• Images: AMPC
  • Image: Weetman_Pearson_1st_Viscount_Cowdray

Caption: Weetman Pearson, the English owner of the Anglo-Mexican Petroleum Company, was one of the wealthiest men of his age. He was created 1st Viscount Cowdray for his assistance to the Allied war effort.


  • Image: Mexican Eagle Oil Company –crop so that we just have the logo beginning ‘Compania Mexicana …’ and ending ‘Company Limited’? May be too small.


  • Image: Eagle Oil and Shipping Company flag

Caption: The flag of the Eagle Oil Transport Company, which Weetman Pearson sold to Royal Dutch Shell in 1919.


By January 1920, McMullan Bros had established a strong foothold in East Belfast, with their headquarters and a warehouse on Seaforde Street, close to the shipyards. They also had their ‘Oil and General Stores’ at 24 Kilmood Street (now Bryson Court) and their ‘Benzole and Spirit Stores’ on nearby Middlepath Street.

In Dublin, they had taken over the former William Preston & Co. premises on Great Brunswick Street. However, the ongoing Anglo-Irish War was causing much difficulty, not least because of a prohibition by Ireland’s military authorities on the use of cars and motorbikes by anyone without a permit. Moreover, with petrol supplies slowly but assuredly reviving, it was increasingly evident that the benzole bonanza was coming to an end. An imminent coal strike was also likely to impede the availability of coal shale, a core ingredient of benzole.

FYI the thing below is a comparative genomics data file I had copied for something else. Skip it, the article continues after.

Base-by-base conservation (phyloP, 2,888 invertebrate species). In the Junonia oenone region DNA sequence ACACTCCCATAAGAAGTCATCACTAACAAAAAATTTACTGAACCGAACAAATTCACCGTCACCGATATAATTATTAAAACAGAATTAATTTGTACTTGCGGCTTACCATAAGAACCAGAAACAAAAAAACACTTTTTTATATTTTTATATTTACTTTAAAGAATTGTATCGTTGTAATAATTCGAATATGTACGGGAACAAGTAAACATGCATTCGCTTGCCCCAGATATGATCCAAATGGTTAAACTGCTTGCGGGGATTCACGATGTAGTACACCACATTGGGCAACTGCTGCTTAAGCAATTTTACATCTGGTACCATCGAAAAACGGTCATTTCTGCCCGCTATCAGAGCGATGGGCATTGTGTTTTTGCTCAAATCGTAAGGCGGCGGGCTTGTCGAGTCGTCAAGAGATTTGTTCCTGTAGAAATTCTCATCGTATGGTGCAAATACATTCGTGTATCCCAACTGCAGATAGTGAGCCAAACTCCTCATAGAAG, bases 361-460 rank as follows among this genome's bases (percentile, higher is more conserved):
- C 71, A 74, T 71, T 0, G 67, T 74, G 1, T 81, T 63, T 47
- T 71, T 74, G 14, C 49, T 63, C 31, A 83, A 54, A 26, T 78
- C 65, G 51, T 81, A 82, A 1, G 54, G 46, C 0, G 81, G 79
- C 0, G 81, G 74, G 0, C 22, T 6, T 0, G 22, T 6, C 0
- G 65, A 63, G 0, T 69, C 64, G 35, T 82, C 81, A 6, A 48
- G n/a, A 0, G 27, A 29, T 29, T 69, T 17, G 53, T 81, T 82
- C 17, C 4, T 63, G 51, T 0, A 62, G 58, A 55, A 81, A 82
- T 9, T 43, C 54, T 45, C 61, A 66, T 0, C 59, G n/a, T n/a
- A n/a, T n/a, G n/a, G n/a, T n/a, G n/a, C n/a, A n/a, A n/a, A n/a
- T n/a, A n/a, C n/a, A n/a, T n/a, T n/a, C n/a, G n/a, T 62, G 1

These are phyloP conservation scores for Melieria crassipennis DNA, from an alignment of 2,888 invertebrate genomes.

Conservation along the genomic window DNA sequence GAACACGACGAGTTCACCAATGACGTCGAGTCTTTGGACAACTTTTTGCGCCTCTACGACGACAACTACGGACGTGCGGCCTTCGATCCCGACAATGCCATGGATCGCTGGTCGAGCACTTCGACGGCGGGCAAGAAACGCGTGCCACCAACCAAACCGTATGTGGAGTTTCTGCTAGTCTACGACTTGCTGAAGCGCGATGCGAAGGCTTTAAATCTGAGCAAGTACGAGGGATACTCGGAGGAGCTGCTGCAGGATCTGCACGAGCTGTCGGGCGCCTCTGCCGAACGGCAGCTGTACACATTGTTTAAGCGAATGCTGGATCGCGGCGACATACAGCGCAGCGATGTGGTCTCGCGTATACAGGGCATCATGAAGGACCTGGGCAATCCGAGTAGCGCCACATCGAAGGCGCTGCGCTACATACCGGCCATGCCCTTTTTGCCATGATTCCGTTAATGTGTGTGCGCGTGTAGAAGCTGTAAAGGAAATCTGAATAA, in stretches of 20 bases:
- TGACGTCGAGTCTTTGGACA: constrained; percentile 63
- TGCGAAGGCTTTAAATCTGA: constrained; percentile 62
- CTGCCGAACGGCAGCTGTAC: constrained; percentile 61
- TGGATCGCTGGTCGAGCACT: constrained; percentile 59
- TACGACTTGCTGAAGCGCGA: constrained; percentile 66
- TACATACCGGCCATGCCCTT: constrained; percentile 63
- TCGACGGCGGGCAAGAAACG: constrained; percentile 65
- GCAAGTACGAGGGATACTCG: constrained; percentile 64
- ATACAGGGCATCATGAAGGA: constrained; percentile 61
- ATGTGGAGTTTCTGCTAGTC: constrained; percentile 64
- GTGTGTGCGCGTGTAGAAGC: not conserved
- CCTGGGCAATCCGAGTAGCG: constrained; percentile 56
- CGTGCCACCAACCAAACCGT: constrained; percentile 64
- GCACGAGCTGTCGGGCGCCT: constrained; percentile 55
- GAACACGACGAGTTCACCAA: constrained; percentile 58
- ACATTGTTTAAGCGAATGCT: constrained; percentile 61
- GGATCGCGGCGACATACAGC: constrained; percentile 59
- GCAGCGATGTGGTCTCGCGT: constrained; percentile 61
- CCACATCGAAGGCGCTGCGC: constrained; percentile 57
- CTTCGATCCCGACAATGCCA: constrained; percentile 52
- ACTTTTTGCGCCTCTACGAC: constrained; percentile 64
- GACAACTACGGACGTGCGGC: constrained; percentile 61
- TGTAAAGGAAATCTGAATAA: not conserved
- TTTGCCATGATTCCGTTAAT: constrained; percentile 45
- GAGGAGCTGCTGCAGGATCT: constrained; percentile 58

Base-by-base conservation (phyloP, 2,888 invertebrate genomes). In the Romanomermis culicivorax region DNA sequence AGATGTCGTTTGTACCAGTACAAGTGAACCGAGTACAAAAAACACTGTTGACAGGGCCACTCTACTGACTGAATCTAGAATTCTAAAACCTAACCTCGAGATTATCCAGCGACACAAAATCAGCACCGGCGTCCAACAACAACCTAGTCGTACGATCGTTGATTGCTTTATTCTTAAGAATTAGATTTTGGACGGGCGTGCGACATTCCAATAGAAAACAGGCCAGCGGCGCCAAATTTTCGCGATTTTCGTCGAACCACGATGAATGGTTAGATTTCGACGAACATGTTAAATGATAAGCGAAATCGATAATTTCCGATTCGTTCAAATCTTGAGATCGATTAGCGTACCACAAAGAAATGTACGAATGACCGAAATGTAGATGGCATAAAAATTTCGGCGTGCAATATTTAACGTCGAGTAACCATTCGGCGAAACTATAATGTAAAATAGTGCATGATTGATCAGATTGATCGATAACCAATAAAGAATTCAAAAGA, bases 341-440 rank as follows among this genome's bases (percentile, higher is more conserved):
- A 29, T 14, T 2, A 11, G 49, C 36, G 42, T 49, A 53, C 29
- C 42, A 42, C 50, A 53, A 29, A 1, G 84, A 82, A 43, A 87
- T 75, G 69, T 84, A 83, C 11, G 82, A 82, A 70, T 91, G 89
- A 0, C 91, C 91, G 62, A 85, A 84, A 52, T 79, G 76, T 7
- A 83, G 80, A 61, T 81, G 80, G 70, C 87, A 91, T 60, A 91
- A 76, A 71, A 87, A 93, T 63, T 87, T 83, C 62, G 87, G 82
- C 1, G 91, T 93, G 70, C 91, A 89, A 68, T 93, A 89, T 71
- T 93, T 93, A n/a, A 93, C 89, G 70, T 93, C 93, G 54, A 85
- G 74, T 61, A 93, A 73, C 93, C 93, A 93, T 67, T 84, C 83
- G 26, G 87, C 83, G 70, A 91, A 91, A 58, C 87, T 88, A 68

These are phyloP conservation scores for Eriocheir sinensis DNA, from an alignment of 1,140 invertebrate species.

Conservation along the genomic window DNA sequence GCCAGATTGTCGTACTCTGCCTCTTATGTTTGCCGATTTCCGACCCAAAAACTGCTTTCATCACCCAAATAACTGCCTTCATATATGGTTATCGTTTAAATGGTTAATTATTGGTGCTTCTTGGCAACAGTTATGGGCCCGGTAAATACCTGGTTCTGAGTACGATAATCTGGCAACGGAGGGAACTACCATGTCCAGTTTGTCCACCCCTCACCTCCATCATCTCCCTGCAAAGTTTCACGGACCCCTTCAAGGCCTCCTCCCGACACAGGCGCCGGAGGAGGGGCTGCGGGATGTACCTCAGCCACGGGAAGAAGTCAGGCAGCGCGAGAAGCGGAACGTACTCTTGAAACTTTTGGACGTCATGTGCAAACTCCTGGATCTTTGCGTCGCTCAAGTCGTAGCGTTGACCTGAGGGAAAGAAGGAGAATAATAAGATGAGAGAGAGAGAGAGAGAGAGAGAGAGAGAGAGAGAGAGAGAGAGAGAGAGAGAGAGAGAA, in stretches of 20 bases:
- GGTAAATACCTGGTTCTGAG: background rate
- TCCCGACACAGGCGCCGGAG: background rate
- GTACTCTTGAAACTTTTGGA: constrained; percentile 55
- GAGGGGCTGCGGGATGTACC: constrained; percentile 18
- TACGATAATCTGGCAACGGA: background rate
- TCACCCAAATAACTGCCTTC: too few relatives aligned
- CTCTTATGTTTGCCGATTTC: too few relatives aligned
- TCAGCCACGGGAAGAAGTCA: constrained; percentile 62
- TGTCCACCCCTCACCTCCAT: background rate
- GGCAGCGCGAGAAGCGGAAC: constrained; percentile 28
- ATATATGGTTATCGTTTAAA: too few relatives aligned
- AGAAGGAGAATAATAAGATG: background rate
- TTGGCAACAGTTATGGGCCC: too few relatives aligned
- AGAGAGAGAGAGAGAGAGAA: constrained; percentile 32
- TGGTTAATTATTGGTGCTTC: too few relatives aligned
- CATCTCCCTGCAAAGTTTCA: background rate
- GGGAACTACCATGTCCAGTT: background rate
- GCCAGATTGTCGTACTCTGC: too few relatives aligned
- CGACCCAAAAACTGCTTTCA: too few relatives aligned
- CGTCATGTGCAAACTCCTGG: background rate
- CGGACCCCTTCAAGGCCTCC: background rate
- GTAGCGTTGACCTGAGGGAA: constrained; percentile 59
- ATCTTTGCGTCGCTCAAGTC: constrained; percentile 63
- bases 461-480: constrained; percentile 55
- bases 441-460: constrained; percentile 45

If benzole was no longer in the picture, Silensol and Solignum would not be enough to sustain the commercial empire that the thirty-two-year-old William McMullan was determined to create. He weighed up the odds and decided it was time to do what he had done a year earlier – go to England to resolve the situation.

William’s mission was to persuade one of the world’s biggest petrol companies to give him the distribution rights for Ireland. In the spring of 1920, he took a ship to Liverpool and a train to London, where he called at the offices of the Anglo-American Oil Company at Bishopsgate. They would not entertain him. Nor did he have any luck with Shell. However, he scored his vital breakthrough when he called at the Kerosene and Motor Spirit Department of the Anglo-Mexican Petroleum Company (AMPC) at 16 Finsbury Circus. When he asked to speak to the manager, the secretary asked if he had an appointment. William gamely replied, ‘No! But if he does not see me, he will live to regret it.’

And so it was that he bluffed his way through the magic door.

AMPC was part of the Mexican Eagle Oil Company (Compañía Mexicana de Petróleo El Águila SA), a major player in the global oil industry at this time. The company was founded in 1909 by Weetman Pearson, a Yorkshire-born construction magnate and civil engineer, who had acquired extensive oil fields in Mexico, then the world’s third-largest oil producing company after the United States and Russia. [67]  The company sent its oil down pipelines from the oil fields to tankers waiting offshore at Tuxpan, a port city 11km (6.8 miles) upstream of the Gulf of Mexico.[68] Pearson, who became one of the wealthiest men of his generation, was created 1st Viscount Cowdray for his assistance to the Allied war effort. His investment was profoundly endangered in 1917 when the famous Zimmermann Telegram was leaked to the press, revealing that Germany had offered to recover the states of Texas, Arizona and New Mexico for Mexico on condition the Mexicans went to war against the US. Woodrow Wilson, the US president, began sizing up a military invasion of Mexico in response but back-tracked when Venustiano Carranza, the Mexican president, threatened to destroy the oil fields. Mexico was producing over 55 million barrels of crude oil a year at this time.